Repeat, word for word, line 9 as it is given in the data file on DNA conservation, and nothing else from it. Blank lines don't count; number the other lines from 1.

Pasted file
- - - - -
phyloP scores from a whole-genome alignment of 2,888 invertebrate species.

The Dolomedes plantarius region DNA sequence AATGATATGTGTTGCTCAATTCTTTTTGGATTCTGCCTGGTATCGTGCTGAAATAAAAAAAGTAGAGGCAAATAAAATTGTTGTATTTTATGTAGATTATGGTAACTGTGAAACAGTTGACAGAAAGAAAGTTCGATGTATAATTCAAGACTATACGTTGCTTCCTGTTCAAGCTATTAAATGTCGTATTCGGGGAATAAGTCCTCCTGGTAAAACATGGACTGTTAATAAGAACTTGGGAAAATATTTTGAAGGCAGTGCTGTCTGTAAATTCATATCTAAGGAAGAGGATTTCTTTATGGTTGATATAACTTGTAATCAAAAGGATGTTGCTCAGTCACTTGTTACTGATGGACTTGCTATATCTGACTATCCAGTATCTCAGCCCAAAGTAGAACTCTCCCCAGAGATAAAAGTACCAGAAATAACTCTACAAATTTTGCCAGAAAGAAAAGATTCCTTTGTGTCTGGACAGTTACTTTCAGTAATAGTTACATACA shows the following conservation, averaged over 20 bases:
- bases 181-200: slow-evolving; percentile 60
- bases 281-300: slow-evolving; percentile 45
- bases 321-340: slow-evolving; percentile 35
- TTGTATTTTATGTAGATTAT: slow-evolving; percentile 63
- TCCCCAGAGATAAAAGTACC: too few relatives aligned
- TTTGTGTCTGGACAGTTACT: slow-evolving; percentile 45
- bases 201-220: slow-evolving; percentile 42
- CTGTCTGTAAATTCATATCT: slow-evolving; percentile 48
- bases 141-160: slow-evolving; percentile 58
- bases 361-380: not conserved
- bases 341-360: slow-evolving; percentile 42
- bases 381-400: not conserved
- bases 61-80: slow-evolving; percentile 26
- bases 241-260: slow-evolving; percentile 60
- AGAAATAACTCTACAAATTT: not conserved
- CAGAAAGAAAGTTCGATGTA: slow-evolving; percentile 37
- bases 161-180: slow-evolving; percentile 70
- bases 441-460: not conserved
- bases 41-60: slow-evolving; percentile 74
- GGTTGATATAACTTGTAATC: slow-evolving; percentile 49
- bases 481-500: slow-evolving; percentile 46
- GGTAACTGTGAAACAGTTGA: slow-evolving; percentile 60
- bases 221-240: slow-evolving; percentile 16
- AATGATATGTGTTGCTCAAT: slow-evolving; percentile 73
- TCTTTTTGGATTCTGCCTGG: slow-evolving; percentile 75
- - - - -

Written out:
- bases 201-220: slow-evolving; percentile 42